The FUCT clothing brand has scored a major win in regards to the previously issued ban on the company’s trademark due to its name, which had been seen as “immoral” or “scandalous.”
It was a victory for the streetwear apparel business — founded in 1990 by designer Erik Brunetti — and the First Amendment as the Supreme Court ruled that the brand name should be allowed for a federal trademark. Brunetti had plans to register the trademark, but the Patent and Trademark Office had refused to do so.
The aforementioned Office cited a provision of the Lanham Act that prohibited the registration of trademarks, which has been used in the past for names that “consist of or comprise immoral or scandalous matter.” Brunetti pushed back, no ting that this part of the trademark law was unconstitutional as it violated the First Amendment.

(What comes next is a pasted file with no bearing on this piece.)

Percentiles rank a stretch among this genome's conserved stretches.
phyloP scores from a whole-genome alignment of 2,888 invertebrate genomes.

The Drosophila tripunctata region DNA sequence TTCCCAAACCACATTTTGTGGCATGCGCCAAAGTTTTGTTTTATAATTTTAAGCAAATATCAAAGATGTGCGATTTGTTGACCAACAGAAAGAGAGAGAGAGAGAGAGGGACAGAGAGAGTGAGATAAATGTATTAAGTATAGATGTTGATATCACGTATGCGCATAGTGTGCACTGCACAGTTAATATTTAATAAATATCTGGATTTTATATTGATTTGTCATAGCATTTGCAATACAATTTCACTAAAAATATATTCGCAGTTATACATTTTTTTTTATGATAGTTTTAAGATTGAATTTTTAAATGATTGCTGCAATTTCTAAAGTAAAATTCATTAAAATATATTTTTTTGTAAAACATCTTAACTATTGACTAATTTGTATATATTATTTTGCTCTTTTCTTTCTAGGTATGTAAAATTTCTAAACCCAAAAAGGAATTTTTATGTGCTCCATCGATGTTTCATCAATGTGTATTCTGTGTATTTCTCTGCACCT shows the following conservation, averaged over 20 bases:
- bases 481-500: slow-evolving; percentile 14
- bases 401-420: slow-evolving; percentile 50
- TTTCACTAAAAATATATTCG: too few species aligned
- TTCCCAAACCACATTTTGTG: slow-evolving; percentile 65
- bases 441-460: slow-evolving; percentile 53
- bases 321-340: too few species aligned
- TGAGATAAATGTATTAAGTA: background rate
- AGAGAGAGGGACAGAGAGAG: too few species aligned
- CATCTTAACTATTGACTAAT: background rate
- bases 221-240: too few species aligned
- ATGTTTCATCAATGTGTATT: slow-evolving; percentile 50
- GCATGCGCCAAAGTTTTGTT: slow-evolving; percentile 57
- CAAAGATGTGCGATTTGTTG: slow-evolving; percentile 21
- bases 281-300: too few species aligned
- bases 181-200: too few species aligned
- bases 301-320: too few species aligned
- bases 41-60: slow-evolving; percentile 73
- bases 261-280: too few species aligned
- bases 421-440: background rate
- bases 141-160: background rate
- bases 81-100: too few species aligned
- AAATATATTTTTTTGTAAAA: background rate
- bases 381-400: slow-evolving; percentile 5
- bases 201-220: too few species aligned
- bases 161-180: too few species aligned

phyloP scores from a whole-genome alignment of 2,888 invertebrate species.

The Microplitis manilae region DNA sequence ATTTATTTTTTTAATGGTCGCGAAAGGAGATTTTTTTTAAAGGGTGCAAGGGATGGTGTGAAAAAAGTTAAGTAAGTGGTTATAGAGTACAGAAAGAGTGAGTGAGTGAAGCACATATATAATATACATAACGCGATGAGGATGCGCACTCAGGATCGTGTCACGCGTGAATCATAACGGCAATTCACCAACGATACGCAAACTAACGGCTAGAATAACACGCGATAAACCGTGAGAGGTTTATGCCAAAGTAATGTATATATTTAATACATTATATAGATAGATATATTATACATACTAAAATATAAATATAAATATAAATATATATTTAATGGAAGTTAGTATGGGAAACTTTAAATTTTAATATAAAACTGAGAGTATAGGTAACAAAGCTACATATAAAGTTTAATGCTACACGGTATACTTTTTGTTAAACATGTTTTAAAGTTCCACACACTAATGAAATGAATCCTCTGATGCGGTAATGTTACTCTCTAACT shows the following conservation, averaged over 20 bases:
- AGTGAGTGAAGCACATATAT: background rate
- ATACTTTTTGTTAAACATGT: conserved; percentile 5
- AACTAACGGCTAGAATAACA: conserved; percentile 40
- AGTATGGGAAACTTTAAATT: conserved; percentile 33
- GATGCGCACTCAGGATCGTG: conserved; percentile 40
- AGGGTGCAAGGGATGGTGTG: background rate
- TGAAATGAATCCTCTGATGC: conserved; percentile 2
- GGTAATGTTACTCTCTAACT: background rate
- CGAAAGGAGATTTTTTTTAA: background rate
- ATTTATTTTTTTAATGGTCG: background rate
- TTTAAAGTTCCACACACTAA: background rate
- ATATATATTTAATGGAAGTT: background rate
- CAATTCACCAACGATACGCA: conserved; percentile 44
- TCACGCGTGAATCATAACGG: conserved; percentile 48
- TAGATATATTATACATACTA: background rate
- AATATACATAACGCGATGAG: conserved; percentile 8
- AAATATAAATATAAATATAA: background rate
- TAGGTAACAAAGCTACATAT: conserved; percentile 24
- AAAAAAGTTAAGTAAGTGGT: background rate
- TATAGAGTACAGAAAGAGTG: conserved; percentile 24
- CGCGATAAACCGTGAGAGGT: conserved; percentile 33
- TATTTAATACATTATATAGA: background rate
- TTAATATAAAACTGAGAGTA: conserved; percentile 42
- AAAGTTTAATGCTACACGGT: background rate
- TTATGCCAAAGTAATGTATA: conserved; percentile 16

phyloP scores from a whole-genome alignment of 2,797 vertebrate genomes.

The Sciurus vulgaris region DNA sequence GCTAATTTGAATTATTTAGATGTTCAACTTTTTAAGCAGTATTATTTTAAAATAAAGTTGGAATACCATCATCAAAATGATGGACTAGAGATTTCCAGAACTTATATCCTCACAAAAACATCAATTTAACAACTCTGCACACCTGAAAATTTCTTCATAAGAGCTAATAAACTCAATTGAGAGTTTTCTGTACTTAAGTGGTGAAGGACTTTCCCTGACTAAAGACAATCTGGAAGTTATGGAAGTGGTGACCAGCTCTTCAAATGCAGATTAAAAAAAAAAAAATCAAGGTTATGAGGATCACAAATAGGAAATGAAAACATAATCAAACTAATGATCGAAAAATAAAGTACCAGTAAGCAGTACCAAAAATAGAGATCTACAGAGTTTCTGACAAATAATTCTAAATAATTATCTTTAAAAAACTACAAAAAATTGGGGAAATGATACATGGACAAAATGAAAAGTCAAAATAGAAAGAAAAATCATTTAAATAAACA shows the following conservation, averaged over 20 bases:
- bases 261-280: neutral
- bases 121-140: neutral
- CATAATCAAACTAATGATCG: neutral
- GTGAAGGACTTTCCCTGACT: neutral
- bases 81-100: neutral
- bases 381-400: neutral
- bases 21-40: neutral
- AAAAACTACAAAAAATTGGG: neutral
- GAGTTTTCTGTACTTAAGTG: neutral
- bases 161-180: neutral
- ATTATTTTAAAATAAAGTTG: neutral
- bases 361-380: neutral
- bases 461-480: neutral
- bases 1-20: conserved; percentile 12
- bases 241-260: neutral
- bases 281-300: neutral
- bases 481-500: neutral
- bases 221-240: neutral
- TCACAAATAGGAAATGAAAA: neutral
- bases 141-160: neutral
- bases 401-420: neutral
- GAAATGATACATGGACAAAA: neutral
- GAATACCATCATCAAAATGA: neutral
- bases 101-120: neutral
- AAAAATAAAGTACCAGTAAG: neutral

There were oral arguments in April that saw justices express how the word could be seen as offensive by some, with Justice Samuel Alito noting that “our decision does not prevent Congress from adopting a more carefully focused statute that precludes the registration of marks containing vulgar terms that play no real part in the expression of ideas.”
“Our decision is not based on moral relativism but on the recognition that a law banning speech deemed by government officials to be ‘immoral’ or ‘scandalous’ can easily be exploited for illegitimate ends,” Alito added.
Article printed from InvestorPlace Media, https://investorplace.com/2019/06/fuct-clothing-brand/.
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